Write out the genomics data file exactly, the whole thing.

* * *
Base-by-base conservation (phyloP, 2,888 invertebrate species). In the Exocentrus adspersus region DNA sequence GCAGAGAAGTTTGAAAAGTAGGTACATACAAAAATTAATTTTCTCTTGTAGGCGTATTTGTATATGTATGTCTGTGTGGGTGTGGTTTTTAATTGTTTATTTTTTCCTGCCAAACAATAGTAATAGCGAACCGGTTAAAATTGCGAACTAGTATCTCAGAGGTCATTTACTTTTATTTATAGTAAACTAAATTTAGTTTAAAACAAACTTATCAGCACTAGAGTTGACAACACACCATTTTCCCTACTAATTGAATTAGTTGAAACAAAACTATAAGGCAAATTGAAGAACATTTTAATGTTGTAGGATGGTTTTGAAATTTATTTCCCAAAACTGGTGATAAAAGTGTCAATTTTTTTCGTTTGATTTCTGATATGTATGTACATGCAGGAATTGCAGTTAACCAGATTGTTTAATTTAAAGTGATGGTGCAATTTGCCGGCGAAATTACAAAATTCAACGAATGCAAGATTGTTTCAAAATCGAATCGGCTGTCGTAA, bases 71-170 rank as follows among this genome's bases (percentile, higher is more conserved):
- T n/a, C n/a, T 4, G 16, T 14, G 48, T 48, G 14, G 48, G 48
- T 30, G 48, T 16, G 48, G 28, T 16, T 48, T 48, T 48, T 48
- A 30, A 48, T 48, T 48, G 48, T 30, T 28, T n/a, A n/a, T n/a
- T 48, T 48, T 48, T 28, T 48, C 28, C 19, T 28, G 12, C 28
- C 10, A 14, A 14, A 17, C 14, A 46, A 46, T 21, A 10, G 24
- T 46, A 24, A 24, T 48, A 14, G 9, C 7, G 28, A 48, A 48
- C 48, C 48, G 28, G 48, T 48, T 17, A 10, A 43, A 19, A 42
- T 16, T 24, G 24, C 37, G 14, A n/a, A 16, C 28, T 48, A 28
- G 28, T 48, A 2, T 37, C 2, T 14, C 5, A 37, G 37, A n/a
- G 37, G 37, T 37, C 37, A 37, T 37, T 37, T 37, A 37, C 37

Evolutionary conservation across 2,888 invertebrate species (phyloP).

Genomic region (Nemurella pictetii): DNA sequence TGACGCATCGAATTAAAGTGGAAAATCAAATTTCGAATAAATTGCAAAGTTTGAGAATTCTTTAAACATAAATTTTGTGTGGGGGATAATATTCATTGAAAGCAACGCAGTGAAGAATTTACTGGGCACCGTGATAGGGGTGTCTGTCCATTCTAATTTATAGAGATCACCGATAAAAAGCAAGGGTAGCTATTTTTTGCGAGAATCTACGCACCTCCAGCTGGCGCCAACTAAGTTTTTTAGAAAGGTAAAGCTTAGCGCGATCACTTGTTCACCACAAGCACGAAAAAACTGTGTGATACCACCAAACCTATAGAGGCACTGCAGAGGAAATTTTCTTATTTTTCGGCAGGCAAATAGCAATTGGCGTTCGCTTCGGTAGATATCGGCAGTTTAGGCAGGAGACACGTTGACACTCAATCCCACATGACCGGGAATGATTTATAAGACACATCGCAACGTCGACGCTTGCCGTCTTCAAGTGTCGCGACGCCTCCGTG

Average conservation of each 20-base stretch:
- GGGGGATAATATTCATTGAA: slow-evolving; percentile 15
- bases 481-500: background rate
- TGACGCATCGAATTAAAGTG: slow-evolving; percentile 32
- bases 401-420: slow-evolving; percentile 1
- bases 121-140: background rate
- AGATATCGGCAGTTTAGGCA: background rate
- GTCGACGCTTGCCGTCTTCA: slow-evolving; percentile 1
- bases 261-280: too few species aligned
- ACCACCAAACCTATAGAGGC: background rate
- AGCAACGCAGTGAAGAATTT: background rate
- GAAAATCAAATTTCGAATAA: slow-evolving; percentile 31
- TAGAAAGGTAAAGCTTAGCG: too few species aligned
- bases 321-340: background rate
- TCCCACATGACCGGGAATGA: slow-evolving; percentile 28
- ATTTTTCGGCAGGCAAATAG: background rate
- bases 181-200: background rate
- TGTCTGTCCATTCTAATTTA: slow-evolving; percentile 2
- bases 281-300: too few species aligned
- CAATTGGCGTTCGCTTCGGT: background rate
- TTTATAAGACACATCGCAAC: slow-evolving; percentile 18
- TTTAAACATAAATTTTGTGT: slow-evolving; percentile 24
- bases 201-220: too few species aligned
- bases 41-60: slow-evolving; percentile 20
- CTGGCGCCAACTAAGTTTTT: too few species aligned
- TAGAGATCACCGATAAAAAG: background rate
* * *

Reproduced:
Base-by-base conservation (phyloP, 2,888 invertebrate species). In the Exocentrus adspersus region DNA sequence GCAGAGAAGTTTGAAAAGTAGGTACATACAAAAATTAATTTTCTCTTGTAGGCGTATTTGTATATGTATGTCTGTGTGGGTGTGGTTTTTAATTGTTTATTTTTTCCTGCCAAACAATAGTAATAGCGAACCGGTTAAAATTGCGAACTAGTATCTCAGAGGTCATTTACTTTTATTTATAGTAAACTAAATTTAGTTTAAAACAAACTTATCAGCACTAGAGTTGACAACACACCATTTTCCCTACTAATTGAATTAGTTGAAACAAAACTATAAGGCAAATTGAAGAACATTTTAATGTTGTAGGATGGTTTTGAAATTTATTTCCCAAAACTGGTGATAAAAGTGTCAATTTTTTTCGTTTGATTTCTGATATGTATGTACATGCAGGAATTGCAGTTAACCAGATTGTTTAATTTAAAGTGATGGTGCAATTTGCCGGCGAAATTACAAAATTCAACGAATGCAAGATTGTTTCAAAATCGAATCGGCTGTCGTAA, bases 71-170 rank as follows among this genome's bases (percentile, higher is more conserved):
- T n/a, C n/a, T 4, G 16, T 14, G 48, T 48, G 14, G 48, G 48
- T 30, G 48, T 16, G 48, G 28, T 16, T 48, T 48, T 48, T 48
- A 30, A 48, T 48, T 48, G 48, T 30, T 28, T n/a, A n/a, T n/a
- T 48, T 48, T 48, T 28, T 48, C 28, C 19, T 28, G 12, C 28
- C 10, A 14, A 14, A 17, C 14, A 46, A 46, T 21, A 10, G 24
- T 46, A 24, A 24, T 48, A 14, G 9, C 7, G 28, A 48, A 48
- C 48, C 48, G 28, G 48, T 48, T 17, A 10, A 43, A 19, A 42
- T 16, T 24, G 24, C 37, G 14, A n/a, A 16, C 28, T 48, A 28
- G 28, T 48, A 2, T 37, C 2, T 14, C 5, A 37, G 37, A n/a
- G 37, G 37, T 37, C 37, A 37, T 37, T 37, T 37, A 37, C 37

Evolutionary conservation across 2,888 invertebrate species (phyloP).

Genomic region (Nemurella pictetii): DNA sequence TGACGCATCGAATTAAAGTGGAAAATCAAATTTCGAATAAATTGCAAAGTTTGAGAATTCTTTAAACATAAATTTTGTGTGGGGGATAATATTCATTGAAAGCAACGCAGTGAAGAATTTACTGGGCACCGTGATAGGGGTGTCTGTCCATTCTAATTTATAGAGATCACCGATAAAAAGCAAGGGTAGCTATTTTTTGCGAGAATCTACGCACCTCCAGCTGGCGCCAACTAAGTTTTTTAGAAAGGTAAAGCTTAGCGCGATCACTTGTTCACCACAAGCACGAAAAAACTGTGTGATACCACCAAACCTATAGAGGCACTGCAGAGGAAATTTTCTTATTTTTCGGCAGGCAAATAGCAATTGGCGTTCGCTTCGGTAGATATCGGCAGTTTAGGCAGGAGACACGTTGACACTCAATCCCACATGACCGGGAATGATTTATAAGACACATCGCAACGTCGACGCTTGCCGTCTTCAAGTGTCGCGACGCCTCCGTG

Average conservation of each 20-base stretch:
- GGGGGATAATATTCATTGAA: slow-evolving; percentile 15
- bases 481-500: background rate
- TGACGCATCGAATTAAAGTG: slow-evolving; percentile 32
- bases 401-420: slow-evolving; percentile 1
- bases 121-140: background rate
- AGATATCGGCAGTTTAGGCA: background rate
- GTCGACGCTTGCCGTCTTCA: slow-evolving; percentile 1
- bases 261-280: too few species aligned
- ACCACCAAACCTATAGAGGC: background rate
- AGCAACGCAGTGAAGAATTT: background rate
- GAAAATCAAATTTCGAATAA: slow-evolving; percentile 31
- TAGAAAGGTAAAGCTTAGCG: too few species aligned
- bases 321-340: background rate
- TCCCACATGACCGGGAATGA: slow-evolving; percentile 28
- ATTTTTCGGCAGGCAAATAG: background rate
- bases 181-200: background rate
- TGTCTGTCCATTCTAATTTA: slow-evolving; percentile 2
- bases 281-300: too few species aligned
- CAATTGGCGTTCGCTTCGGT: background rate
- TTTATAAGACACATCGCAAC: slow-evolving; percentile 18
- TTTAAACATAAATTTTGTGT: slow-evolving; percentile 24
- bases 201-220: too few species aligned
- bases 41-60: slow-evolving; percentile 20
- CTGGCGCCAACTAAGTTTTT: too few species aligned
- TAGAGATCACCGATAAAAAG: background rate